What matters more in advancing a software project, a sound technology or a sound team? The team, obviously. But how much?
In his comments to the MMM edition after 20 years, F. Brooks writes:
Some readers have found it curious that MMM devotes most of the essays to the managerial aspects of software engineering, rather than many technical issues. [...] it sprang from a conviction that the quality of the people on a project, and their organisation and management, are much more important factors in success than are the tools they use or the technical approaches they take. Subsequent researches have supported that conviction. Boehm's COCOMO model finds that the quality of the team is by far the largest factor in its success, indeed four times more potent than are the tools they use or the technical approaches thay make. [...] (MMM, p.276)
What is the role of the language/technology, then?
The central question of how to improve the software art centers, as it always has, on people. We can get good designs by following good practices instead of poor ones. Good design practices can be taught. Programmers are among the most intelligent part of the population, so they can learn good practice. [...] Nevertheless I do not believe we can make the next step upward in the same way. Whereas the difference between poor conceptual designs and good ones may lie in the soundness of design method, the difference between good designs and great ones surely does not. Great designs come from great designers. Software construction is a _creative_ process. Sound methodology can empower and liberate the creative mind; it cannot enflame or inspire the drudge. The differences are not minor -- it is rather like Salieri and Mozart. Study after study shows that the very best designers produce structures that are faster, smaller, simpler, cleaner, and produced with less effort. The differences between the great and the average approach an order of magnitude. (MMM, p.202)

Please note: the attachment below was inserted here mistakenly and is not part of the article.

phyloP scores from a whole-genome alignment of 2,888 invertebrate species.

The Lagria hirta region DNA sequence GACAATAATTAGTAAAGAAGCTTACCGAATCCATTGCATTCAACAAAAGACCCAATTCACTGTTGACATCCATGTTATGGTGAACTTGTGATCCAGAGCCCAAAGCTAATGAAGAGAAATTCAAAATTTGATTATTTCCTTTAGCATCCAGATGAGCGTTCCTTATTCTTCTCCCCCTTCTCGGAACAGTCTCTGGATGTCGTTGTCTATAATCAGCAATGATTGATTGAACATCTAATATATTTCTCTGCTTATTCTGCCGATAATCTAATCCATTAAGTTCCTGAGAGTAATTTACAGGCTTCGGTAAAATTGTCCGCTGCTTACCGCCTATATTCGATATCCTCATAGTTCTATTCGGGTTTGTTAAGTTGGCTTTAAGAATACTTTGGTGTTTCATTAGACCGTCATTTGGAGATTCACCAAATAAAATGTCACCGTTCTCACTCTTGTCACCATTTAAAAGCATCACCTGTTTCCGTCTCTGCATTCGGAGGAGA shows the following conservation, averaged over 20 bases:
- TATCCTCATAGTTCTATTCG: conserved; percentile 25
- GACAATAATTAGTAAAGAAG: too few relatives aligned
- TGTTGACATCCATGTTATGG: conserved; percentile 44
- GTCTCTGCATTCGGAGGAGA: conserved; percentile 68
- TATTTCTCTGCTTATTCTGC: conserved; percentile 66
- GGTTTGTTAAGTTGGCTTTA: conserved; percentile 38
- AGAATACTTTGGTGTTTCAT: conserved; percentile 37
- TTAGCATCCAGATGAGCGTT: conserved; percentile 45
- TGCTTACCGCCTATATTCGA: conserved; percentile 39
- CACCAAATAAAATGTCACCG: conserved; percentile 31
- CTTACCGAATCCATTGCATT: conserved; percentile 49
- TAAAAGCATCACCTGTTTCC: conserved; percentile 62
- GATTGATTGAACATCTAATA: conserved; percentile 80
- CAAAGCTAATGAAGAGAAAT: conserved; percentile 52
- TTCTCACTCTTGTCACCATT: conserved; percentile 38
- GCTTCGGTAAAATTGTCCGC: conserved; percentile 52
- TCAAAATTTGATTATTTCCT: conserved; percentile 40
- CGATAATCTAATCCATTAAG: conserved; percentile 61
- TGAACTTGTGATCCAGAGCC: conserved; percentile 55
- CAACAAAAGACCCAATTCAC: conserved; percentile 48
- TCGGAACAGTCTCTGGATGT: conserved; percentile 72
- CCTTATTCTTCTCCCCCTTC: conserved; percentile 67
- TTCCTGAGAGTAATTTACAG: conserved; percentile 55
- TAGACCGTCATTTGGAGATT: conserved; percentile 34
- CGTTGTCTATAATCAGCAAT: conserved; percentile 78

Note the phrase on "sound methodology"; this is the soundness and freedom that some languages tend to offer and some tend to forbid.
T. DeMarco and T. Lister in "Peopleware" look at the topic at length. They conducted for several years a study of programmer productivity via "coding war games" to find that there is little correlation with language, years of experience, number of bugs people made, and salary. The correlation was interestingly enough mainly with the organisation the people worked at. They discovered a "clustering" effect: two people from the same organization tended to perform alike. Best organizations attracted best programmers, and vice versa. The productivity ranged from 1 to 10 among different organizations, so the effect was not negligible. When you are programming in the large, it's all about people.